Trump was elected, in part, because of his promise to deliver universal coverage, a tremendous boon to rural Americans with limited access to care. This point is not lost on Republican candidates for 2018, and soon Republican lawmakers will have to answer to voters for these bills — whether or not they pass and become law.
“The system that we have today has a negative effect on small businesses and their ability to compete,” says Brand New Congress candidate Robb Ryerse (AR-03). “I have a friend here in Arkansas that owns a small business and he’s forced to keep his employee count at around 48 or 49, because he knows that as soon as he crosses that 50-employee mark, he’s required to provide healthcare, and that will be devastating to his bottom line.”
“Employers spend a lot of money processing information for the insurance industry, identifying insurance plans, and negotiating. And [under a single-payer system] that would just disappear,” says University of Massachusetts economics professor Gerald Friedman. Friedman was one of the authors of Sen. Sanders’ single-payer policy, which proposes making up additional budget requirements from a tax hike on the wealthiest Americans.
Exactly the opposite of the current Republican bill.
But while the Republicans have been perilously forcing this disastrous bill on their constituents, establishment Democrats have been predictably slow to capitalize. Be it a fear of stepping to the left of their moderate rhetoric or simply upsetting their corporate donors, the party is continuing to adopt the losing strategy of bashing Trump, pointing at Russia and admonishing the Republicans rather than giving the people something to get excited about.
By pushing forward with Trumpcare, the Republicans are aligning themselves with corporate America and against the populist movement that put Donald Trump in the White House. Yet Democrats shouldn’t celebrate prematurely. Ignoring the decisive change in public will for Medicare for All, Pelosi said in a recent press conference she has no plans to make single-payer a plank in the 2018 Democratic Party platform, and she believes most Americans are not yet comfortable with the idea of a federally funded healthcare system.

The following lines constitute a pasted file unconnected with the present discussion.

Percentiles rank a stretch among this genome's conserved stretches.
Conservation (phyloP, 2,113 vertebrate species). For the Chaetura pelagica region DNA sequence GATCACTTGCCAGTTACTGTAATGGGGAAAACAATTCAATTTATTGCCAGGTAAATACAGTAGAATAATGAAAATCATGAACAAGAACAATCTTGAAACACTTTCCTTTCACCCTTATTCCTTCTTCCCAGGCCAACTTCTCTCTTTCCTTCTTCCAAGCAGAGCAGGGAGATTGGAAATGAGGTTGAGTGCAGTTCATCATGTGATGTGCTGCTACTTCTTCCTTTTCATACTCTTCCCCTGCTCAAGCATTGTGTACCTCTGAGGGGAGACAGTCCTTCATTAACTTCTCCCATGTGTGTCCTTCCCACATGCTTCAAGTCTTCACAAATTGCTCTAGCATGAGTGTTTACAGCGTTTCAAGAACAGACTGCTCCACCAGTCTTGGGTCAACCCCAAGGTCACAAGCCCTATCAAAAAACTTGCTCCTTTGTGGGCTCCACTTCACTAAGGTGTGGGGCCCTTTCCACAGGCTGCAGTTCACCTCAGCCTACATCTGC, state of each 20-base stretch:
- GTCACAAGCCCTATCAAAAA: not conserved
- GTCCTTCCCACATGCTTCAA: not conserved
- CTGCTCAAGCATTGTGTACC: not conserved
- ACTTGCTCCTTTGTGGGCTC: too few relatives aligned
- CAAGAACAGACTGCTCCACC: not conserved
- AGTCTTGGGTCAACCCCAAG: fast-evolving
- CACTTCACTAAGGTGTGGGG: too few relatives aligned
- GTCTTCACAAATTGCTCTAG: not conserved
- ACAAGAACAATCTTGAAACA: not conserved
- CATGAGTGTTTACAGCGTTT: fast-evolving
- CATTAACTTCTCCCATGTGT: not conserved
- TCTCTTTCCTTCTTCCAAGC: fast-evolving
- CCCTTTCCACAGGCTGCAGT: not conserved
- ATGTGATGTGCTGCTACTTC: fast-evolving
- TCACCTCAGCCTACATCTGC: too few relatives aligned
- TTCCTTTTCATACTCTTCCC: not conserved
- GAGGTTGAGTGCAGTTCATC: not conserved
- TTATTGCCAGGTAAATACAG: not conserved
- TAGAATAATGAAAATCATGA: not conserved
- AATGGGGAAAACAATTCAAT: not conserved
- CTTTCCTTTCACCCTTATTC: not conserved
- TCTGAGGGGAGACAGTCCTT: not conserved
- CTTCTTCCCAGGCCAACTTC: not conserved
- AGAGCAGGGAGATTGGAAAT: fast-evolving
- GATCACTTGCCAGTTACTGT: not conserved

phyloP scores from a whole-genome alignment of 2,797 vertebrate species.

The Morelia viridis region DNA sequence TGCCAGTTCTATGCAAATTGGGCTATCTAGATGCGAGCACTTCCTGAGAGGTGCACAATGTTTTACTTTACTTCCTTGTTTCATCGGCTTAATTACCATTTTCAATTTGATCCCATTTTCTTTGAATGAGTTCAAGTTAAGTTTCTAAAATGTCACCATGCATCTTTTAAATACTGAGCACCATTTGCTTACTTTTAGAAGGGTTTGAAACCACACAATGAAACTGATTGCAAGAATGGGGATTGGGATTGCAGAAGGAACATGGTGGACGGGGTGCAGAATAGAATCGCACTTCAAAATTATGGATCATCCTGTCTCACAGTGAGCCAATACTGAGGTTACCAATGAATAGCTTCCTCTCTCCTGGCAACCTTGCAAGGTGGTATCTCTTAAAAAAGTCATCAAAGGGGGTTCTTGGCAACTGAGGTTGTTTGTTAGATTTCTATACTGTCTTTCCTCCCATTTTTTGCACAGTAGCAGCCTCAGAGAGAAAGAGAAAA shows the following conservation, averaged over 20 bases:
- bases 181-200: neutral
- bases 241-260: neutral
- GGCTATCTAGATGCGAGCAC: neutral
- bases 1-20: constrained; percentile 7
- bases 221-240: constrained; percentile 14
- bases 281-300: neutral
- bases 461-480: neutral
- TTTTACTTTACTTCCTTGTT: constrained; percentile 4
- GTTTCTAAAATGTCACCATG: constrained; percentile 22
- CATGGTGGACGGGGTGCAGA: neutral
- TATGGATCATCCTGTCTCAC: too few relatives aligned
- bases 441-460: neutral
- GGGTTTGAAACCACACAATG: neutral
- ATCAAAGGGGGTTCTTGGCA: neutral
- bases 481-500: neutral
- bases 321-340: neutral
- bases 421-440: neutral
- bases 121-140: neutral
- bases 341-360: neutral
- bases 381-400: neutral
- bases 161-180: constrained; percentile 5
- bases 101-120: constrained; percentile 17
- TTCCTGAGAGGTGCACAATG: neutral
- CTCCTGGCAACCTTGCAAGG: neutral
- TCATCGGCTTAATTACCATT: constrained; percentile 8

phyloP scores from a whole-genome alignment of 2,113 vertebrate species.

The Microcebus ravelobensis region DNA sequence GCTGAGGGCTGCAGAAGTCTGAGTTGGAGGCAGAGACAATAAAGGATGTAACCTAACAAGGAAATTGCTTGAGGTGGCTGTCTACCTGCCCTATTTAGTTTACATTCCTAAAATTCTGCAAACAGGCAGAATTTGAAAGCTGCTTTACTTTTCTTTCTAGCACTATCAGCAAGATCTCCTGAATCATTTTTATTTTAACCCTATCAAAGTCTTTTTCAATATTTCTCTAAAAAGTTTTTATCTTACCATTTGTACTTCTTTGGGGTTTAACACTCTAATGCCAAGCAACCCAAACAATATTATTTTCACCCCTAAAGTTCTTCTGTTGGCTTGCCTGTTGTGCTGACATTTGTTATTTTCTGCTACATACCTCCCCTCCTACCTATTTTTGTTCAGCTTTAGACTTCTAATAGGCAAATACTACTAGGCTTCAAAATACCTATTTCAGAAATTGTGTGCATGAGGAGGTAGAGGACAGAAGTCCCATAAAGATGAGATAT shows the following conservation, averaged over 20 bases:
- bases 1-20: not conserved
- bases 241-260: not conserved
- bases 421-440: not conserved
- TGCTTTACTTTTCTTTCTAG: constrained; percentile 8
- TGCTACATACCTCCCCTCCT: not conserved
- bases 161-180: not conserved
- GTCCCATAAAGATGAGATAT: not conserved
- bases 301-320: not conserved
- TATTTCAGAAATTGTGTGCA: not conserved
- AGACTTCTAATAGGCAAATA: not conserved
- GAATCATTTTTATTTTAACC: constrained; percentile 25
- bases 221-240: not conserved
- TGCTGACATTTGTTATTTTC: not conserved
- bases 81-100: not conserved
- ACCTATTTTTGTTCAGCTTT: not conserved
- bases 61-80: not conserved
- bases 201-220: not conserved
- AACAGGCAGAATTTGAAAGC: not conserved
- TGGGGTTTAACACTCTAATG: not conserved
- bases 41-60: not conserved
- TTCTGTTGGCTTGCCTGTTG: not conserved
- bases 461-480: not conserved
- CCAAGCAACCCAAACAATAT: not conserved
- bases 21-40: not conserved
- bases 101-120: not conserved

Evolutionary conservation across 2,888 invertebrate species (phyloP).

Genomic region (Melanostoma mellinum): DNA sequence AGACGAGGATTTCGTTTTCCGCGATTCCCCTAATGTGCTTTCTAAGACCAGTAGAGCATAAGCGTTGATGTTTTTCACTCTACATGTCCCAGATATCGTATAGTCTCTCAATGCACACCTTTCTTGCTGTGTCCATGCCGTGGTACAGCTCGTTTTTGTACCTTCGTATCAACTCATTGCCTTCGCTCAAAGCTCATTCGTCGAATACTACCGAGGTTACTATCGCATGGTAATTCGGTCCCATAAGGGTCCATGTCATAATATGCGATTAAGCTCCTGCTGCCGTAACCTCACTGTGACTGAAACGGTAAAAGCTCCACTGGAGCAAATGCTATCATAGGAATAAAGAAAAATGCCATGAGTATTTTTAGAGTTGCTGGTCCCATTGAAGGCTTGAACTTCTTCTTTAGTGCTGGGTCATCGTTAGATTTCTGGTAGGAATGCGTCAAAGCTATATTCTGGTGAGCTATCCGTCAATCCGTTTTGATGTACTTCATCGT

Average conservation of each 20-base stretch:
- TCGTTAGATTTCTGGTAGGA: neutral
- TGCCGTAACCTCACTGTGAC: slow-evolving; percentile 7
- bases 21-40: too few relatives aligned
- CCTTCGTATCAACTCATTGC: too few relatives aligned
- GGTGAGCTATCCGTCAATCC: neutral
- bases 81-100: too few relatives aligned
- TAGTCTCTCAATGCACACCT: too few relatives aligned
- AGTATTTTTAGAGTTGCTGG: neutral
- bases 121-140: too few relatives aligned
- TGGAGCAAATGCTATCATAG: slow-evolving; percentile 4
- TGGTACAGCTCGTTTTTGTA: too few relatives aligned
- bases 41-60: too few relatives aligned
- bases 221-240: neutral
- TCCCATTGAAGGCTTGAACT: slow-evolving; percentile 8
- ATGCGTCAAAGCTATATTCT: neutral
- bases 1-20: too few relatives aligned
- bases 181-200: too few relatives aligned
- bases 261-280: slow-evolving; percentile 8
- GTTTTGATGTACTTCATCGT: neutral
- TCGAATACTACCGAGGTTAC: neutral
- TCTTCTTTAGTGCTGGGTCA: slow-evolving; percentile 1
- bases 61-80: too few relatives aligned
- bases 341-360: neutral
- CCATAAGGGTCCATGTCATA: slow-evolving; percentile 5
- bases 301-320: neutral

This is not the time for Democrats to play it safe nor Republicans to blindly toe the party line. The Republican bills are reckless and cruel. The Democratic position of staying the course with Obamacare is no better. Each party is asking us to choose how many millions of people we would like to lose their health insurance.
We have an answer at Brand New Congress: Zero.
While the Washington establishment works hard to appease their donors, Brand New Congress will work for the people to pursue the only health care policy that makes sense. Full coverage. For every American. With zero co-pays, zero-deductibles, and zero people left behind.
The time has come for America to join the rest of the industrialized world and guarantee health care to all citizens.
Ross Gardiner is a Brand New Congress volunteer and founder of Black Circle Media in Los Angeles.
Brand New Congress is a post-partisan campaign to elect hundreds of honest, accountable candidates to Congress.